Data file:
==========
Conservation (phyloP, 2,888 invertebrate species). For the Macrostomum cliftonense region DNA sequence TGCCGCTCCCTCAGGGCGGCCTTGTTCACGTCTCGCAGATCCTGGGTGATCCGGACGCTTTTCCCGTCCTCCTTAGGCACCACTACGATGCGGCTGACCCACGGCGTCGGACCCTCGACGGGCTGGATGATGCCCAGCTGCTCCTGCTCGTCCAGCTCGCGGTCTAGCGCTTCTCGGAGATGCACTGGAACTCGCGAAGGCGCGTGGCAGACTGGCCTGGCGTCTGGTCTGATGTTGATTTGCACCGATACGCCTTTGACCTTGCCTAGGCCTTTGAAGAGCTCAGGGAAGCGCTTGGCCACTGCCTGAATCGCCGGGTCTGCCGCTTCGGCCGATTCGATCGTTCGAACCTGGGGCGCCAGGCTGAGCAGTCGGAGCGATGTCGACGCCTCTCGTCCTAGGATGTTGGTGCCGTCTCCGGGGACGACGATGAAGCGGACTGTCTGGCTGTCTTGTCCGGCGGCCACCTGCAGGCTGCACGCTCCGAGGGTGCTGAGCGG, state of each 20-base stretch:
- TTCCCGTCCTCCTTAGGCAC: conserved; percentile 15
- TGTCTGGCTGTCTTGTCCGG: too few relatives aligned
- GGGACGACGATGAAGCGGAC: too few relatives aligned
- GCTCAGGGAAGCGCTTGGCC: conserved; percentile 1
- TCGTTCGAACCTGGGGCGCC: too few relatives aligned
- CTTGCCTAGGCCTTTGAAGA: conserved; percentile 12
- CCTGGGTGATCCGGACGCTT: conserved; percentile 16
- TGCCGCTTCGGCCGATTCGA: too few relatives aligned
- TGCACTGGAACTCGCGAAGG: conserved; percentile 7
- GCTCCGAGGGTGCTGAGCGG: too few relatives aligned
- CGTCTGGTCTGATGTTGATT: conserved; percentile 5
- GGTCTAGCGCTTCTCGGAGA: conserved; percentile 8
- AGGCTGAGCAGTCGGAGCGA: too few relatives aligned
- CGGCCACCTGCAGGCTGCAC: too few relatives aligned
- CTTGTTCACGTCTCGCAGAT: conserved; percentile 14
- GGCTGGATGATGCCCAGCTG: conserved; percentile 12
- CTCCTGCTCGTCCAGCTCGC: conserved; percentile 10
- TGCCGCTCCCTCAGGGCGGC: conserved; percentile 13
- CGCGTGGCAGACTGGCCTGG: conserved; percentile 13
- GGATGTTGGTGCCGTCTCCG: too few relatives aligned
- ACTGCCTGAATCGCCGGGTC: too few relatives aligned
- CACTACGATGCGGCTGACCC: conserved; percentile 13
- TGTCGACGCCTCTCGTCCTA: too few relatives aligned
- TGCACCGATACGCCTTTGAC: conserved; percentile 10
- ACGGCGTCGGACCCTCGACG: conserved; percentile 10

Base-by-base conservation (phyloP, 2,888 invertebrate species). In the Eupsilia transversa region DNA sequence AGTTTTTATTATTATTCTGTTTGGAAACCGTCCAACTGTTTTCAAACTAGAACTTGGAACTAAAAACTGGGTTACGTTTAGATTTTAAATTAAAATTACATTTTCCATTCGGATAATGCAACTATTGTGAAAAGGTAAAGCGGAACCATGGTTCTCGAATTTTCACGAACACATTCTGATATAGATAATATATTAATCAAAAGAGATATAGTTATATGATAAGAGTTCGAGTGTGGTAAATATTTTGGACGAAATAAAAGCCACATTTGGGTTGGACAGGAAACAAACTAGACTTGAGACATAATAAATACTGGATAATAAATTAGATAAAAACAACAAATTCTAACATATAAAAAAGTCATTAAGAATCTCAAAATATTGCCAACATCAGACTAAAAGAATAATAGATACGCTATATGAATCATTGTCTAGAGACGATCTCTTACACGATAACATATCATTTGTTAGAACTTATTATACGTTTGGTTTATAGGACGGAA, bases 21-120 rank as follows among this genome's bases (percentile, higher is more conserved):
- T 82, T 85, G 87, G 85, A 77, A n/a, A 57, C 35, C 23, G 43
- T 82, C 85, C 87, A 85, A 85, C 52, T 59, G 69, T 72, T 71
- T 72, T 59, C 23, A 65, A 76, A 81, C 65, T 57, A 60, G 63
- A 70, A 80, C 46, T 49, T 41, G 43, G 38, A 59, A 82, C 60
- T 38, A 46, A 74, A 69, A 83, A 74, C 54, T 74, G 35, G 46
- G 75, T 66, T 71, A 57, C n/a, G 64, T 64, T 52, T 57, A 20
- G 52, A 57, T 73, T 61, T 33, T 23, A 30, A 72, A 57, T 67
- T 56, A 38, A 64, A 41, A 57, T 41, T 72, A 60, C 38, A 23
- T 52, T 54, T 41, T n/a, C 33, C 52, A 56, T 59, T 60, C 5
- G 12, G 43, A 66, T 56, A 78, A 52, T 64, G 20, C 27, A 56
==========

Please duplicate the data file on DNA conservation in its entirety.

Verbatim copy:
Conservation (phyloP, 2,888 invertebrate species). For the Macrostomum cliftonense region DNA sequence TGCCGCTCCCTCAGGGCGGCCTTGTTCACGTCTCGCAGATCCTGGGTGATCCGGACGCTTTTCCCGTCCTCCTTAGGCACCACTACGATGCGGCTGACCCACGGCGTCGGACCCTCGACGGGCTGGATGATGCCCAGCTGCTCCTGCTCGTCCAGCTCGCGGTCTAGCGCTTCTCGGAGATGCACTGGAACTCGCGAAGGCGCGTGGCAGACTGGCCTGGCGTCTGGTCTGATGTTGATTTGCACCGATACGCCTTTGACCTTGCCTAGGCCTTTGAAGAGCTCAGGGAAGCGCTTGGCCACTGCCTGAATCGCCGGGTCTGCCGCTTCGGCCGATTCGATCGTTCGAACCTGGGGCGCCAGGCTGAGCAGTCGGAGCGATGTCGACGCCTCTCGTCCTAGGATGTTGGTGCCGTCTCCGGGGACGACGATGAAGCGGACTGTCTGGCTGTCTTGTCCGGCGGCCACCTGCAGGCTGCACGCTCCGAGGGTGCTGAGCGG, state of each 20-base stretch:
- TTCCCGTCCTCCTTAGGCAC: conserved; percentile 15
- TGTCTGGCTGTCTTGTCCGG: too few relatives aligned
- GGGACGACGATGAAGCGGAC: too few relatives aligned
- GCTCAGGGAAGCGCTTGGCC: conserved; percentile 1
- TCGTTCGAACCTGGGGCGCC: too few relatives aligned
- CTTGCCTAGGCCTTTGAAGA: conserved; percentile 12
- CCTGGGTGATCCGGACGCTT: conserved; percentile 16
- TGCCGCTTCGGCCGATTCGA: too few relatives aligned
- TGCACTGGAACTCGCGAAGG: conserved; percentile 7
- GCTCCGAGGGTGCTGAGCGG: too few relatives aligned
- CGTCTGGTCTGATGTTGATT: conserved; percentile 5
- GGTCTAGCGCTTCTCGGAGA: conserved; percentile 8
- AGGCTGAGCAGTCGGAGCGA: too few relatives aligned
- CGGCCACCTGCAGGCTGCAC: too few relatives aligned
- CTTGTTCACGTCTCGCAGAT: conserved; percentile 14
- GGCTGGATGATGCCCAGCTG: conserved; percentile 12
- CTCCTGCTCGTCCAGCTCGC: conserved; percentile 10
- TGCCGCTCCCTCAGGGCGGC: conserved; percentile 13
- CGCGTGGCAGACTGGCCTGG: conserved; percentile 13
- GGATGTTGGTGCCGTCTCCG: too few relatives aligned
- ACTGCCTGAATCGCCGGGTC: too few relatives aligned
- CACTACGATGCGGCTGACCC: conserved; percentile 13
- TGTCGACGCCTCTCGTCCTA: too few relatives aligned
- TGCACCGATACGCCTTTGAC: conserved; percentile 10
- ACGGCGTCGGACCCTCGACG: conserved; percentile 10

Base-by-base conservation (phyloP, 2,888 invertebrate species). In the Eupsilia transversa region DNA sequence AGTTTTTATTATTATTCTGTTTGGAAACCGTCCAACTGTTTTCAAACTAGAACTTGGAACTAAAAACTGGGTTACGTTTAGATTTTAAATTAAAATTACATTTTCCATTCGGATAATGCAACTATTGTGAAAAGGTAAAGCGGAACCATGGTTCTCGAATTTTCACGAACACATTCTGATATAGATAATATATTAATCAAAAGAGATATAGTTATATGATAAGAGTTCGAGTGTGGTAAATATTTTGGACGAAATAAAAGCCACATTTGGGTTGGACAGGAAACAAACTAGACTTGAGACATAATAAATACTGGATAATAAATTAGATAAAAACAACAAATTCTAACATATAAAAAAGTCATTAAGAATCTCAAAATATTGCCAACATCAGACTAAAAGAATAATAGATACGCTATATGAATCATTGTCTAGAGACGATCTCTTACACGATAACATATCATTTGTTAGAACTTATTATACGTTTGGTTTATAGGACGGAA, bases 21-120 rank as follows among this genome's bases (percentile, higher is more conserved):
- T 82, T 85, G 87, G 85, A 77, A n/a, A 57, C 35, C 23, G 43
- T 82, C 85, C 87, A 85, A 85, C 52, T 59, G 69, T 72, T 71
- T 72, T 59, C 23, A 65, A 76, A 81, C 65, T 57, A 60, G 63
- A 70, A 80, C 46, T 49, T 41, G 43, G 38, A 59, A 82, C 60
- T 38, A 46, A 74, A 69, A 83, A 74, C 54, T 74, G 35, G 46
- G 75, T 66, T 71, A 57, C n/a, G 64, T 64, T 52, T 57, A 20
- G 52, A 57, T 73, T 61, T 33, T 23, A 30, A 72, A 57, T 67
- T 56, A 38, A 64, A 41, A 57, T 41, T 72, A 60, C 38, A 23
- T 52, T 54, T 41, T n/a, C 33, C 52, A 56, T 59, T 60, C 5
- G 12, G 43, A 66, T 56, A 78, A 52, T 64, G 20, C 27, A 56